We’ve discussed the utter stupidity of the Navy’s distributed lethality concept. We’ve pointed out the idiocy behind risking high value amphibious or logistic support vessels in an attempt to mount 4 or 8 Harpoons and somehow “complicate” the enemy’s tactical situation. We’ve pointed out that none of those ships have access to the long range targeting that distributed lethality would require.
Despite the obvious stupidity of distributed lethality, the Navy has decided to double down on “distributed” and is now proposing distributed mine countermeasures (MCM). (1) Having recognized that their all-in bet on the LCS as the future of MCM has turned into a dismal failure, the Navy now proposes a piecemeal distribution of MCM components across the fleet.
“…the Navy now wants at least some mine-hunting gear on a vessels ranging from modified oil tankers to catamarans to aircraft carriers.” (1)
It’s a grand vision, isn’t it? A task force encounters a minefield and barely even hesitates as every ship unleashes remote MCM drones that clear the field in short order and the task force sails on, hardly even delayed. Another enemy stratagem foiled!
Breaking Defense website at least sees part of the problem with this concept.
“The new plan could finally infuse mine warfare into the mainstream of the Navy — or diffuse responsibility to crews that see it as an unwelcome distraction from their ships’ main mission.” (1)
They’ve got it right. A Burke, carrier, or other ship has a main purpose and many other side functions that already occupy all their time. Adding yet another responsibility to an already overloaded crew is pointless – they won’t be any good at it. Once a year (at best!) the ship will run through a quick, scripted MCM exercise to check off a training box and then promptly store the equipment out of the way and forget about it and the skills required to be competent at MCM. Despite what the Navy would have us believe about the magical capabilities of remote, autonomous MCM UUVs, mine detection and identification still require a great deal of expertise from the human operators. Do you think a Burke captain is going to spend his precious training time practicing MCM or AAW? That’s right, when the time comes for real, the crew won’t even remember how to spell MCM let alone be able to competently execute it.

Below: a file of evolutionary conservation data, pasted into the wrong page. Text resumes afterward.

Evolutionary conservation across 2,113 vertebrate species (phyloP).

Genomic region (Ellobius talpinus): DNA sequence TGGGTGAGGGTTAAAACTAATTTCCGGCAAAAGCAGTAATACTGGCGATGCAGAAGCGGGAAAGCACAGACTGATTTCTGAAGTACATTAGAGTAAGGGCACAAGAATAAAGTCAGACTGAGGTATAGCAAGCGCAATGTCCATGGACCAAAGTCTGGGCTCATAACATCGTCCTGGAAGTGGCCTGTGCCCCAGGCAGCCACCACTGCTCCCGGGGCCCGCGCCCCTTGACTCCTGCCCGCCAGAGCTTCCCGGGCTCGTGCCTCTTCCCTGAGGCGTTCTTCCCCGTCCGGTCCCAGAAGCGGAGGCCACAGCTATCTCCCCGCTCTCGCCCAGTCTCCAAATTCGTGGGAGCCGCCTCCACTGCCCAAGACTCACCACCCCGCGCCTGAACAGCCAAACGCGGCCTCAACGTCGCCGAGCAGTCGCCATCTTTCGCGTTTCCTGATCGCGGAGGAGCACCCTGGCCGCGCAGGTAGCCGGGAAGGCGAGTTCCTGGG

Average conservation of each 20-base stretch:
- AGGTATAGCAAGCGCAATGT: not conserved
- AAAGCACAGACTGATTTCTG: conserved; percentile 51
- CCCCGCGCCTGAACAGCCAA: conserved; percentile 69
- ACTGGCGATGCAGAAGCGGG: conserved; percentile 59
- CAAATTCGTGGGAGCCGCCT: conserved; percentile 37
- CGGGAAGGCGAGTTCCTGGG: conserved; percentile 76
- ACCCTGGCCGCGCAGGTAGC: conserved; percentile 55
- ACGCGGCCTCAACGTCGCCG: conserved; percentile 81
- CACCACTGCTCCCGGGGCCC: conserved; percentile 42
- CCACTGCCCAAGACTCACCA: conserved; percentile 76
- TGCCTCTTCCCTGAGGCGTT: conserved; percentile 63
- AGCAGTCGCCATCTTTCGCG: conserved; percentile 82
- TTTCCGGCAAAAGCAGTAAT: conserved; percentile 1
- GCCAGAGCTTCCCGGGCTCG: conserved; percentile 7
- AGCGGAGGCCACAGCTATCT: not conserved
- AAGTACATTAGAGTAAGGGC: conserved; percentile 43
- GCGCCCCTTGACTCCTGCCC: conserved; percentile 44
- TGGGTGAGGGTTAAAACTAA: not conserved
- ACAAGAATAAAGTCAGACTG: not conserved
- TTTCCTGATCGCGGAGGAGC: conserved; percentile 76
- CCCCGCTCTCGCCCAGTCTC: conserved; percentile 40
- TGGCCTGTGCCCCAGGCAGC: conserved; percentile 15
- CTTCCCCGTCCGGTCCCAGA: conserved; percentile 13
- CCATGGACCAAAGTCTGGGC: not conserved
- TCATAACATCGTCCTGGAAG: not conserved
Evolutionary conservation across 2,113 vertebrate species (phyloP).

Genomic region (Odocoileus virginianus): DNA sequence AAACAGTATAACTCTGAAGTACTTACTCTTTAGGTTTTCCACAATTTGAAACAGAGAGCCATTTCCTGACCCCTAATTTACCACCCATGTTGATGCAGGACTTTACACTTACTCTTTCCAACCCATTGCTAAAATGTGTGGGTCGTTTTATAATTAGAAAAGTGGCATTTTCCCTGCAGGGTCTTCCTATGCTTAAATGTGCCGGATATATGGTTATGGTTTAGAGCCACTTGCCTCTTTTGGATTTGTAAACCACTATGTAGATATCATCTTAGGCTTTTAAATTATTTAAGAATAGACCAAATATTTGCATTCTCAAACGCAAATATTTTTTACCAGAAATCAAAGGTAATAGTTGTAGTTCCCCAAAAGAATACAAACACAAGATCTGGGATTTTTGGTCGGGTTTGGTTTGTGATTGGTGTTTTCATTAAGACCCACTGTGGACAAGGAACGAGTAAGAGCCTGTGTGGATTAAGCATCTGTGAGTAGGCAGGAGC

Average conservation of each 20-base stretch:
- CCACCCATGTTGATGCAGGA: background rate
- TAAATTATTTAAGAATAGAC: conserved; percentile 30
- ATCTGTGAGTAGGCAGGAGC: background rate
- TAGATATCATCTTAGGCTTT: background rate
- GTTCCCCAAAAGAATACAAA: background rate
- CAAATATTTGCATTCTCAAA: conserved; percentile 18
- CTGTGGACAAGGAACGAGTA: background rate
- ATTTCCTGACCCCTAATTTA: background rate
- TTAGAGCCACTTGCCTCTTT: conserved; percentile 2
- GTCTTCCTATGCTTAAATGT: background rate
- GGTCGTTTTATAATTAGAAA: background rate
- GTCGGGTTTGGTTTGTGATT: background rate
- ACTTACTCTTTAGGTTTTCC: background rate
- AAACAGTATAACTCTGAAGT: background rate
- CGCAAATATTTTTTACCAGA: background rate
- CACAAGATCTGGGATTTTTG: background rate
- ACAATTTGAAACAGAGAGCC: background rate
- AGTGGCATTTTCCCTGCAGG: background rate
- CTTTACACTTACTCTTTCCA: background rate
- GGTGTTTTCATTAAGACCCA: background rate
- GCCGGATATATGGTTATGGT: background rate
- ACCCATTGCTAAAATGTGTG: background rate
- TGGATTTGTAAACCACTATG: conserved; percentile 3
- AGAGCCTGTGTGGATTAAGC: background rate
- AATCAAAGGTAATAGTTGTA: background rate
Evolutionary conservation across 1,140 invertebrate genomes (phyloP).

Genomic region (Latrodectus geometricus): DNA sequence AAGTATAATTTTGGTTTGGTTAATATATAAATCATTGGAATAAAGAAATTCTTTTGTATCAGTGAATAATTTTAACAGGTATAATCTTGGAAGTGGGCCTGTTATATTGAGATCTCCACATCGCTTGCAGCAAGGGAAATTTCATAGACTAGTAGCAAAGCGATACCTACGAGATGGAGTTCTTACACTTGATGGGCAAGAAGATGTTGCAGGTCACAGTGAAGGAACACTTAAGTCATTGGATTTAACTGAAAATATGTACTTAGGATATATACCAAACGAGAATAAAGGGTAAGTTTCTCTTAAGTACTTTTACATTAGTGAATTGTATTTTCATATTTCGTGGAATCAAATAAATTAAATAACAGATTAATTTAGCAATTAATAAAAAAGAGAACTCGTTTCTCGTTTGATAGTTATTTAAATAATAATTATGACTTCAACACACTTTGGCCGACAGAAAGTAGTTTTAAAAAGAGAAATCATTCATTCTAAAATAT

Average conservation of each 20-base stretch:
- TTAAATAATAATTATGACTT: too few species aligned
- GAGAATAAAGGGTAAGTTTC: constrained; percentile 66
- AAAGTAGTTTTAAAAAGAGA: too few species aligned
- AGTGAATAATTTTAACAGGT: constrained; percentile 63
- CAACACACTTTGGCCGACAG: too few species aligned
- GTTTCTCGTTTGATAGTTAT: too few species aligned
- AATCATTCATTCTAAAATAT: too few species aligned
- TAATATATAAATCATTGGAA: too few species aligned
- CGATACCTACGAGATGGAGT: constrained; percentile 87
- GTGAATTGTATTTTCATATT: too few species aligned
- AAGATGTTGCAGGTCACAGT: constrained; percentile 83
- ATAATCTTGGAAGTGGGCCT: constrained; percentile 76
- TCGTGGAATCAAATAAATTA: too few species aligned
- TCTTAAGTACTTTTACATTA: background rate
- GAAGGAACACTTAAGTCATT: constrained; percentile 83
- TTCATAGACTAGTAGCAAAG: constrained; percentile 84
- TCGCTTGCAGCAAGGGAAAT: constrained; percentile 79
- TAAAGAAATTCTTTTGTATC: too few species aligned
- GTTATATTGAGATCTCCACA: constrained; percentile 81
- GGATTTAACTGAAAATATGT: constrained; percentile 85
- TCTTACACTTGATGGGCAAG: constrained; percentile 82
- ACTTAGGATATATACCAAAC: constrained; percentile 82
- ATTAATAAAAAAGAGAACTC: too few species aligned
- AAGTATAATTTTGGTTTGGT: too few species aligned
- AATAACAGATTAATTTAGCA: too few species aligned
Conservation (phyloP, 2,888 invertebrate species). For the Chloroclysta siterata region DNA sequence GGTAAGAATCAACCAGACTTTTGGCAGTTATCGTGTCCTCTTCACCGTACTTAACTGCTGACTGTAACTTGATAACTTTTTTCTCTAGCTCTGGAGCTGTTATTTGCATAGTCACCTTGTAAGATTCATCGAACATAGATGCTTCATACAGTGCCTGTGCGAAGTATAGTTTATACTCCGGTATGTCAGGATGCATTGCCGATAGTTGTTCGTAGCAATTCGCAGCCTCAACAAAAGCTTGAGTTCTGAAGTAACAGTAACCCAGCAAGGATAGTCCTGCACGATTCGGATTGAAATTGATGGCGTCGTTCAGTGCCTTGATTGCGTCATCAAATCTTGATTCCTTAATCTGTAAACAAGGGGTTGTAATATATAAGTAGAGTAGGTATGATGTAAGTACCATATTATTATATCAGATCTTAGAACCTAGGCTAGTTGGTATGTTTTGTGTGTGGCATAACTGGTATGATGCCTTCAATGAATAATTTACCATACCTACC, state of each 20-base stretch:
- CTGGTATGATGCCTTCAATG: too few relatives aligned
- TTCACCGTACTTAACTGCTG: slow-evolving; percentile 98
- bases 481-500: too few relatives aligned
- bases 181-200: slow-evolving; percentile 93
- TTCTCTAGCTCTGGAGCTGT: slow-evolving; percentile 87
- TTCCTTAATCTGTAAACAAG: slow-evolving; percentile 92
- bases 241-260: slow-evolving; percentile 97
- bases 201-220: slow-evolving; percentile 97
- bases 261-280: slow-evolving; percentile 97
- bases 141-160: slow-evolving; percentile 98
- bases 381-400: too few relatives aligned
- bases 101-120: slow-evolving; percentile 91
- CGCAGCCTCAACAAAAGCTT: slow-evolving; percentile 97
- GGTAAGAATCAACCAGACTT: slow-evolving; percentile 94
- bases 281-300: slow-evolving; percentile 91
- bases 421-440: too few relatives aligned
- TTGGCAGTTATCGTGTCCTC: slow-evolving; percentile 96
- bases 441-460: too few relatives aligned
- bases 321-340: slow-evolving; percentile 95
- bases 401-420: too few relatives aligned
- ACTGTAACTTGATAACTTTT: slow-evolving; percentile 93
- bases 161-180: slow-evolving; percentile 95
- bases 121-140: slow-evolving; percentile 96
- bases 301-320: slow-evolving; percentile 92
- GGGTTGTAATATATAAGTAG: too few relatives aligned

Do we really want to take a carrier or Burke or high-demand logistics ship away from their main mission and park it next to a minefield for weeks on end?
Do we really want to risk multi-billion dollar ships near a minefield?
Do we really want to tie high value warships to a fixed location for weeks on end, offering the enemy a perfect target that they can pick off at their leisure?
Breaking Defense website sums up the problem.
“Navy culture makes it all too easy for surface commanders to ignore mine warfare unless that is their vessel’s only mission. And hunting mines is a slow, laborious task that requires a ship to stay in one small area until it’s done.” (2)
As retired Navy commander Bryan Clark puts it,
“…adding MCM to the task list of ships that are already unable to stay proficient and certified in their current mission areas is not a good idea.” (2)
Our crews are overworked and unable to master basic seamanship and now we want to add another task to the list of things they’re not competent to do?
I give the Navy the tiniest bit of credit for recognizing that the LCS MCM concept has failed. However, instead of doing the obvious and building a fleet of dedicated MCM vessels, ranging from small Avenger replacements to large MCM motherships, along with squadrons of MCM helos, the Navy has chosen the stupid option, as they always do.
|Our Next Minesweeper!|
By the way, does any of this sound vaguely familiar? It should. We built six Burkes that had organic MCM capability in the form of the WLD-1 Remote Minehunting System (RMS) which was to be housed and launched from a pocket built into the side of the Burke’s hangar. That program failed and was cancelled – now we want to do it again and think it will work. Does anyone recall the definition of insanity?
|Burke With Minehunting Modification|
Distributed lethality. Distributed MCM. I’m waiting for someone to come up with distributed aircraft carriers with every ship carrying one aircraft.
(1)Breaking Defense website, “Every Ship A Minesweeper? Navy Looks Beyond LCS”, Sydney J. Freedberg, Jr.,
(2)Breaking Defense website, “Worries Surface On New Navy Mine Warfare Plan”,
J. Freedberg, Jr., Sydney 31-Oct-2017,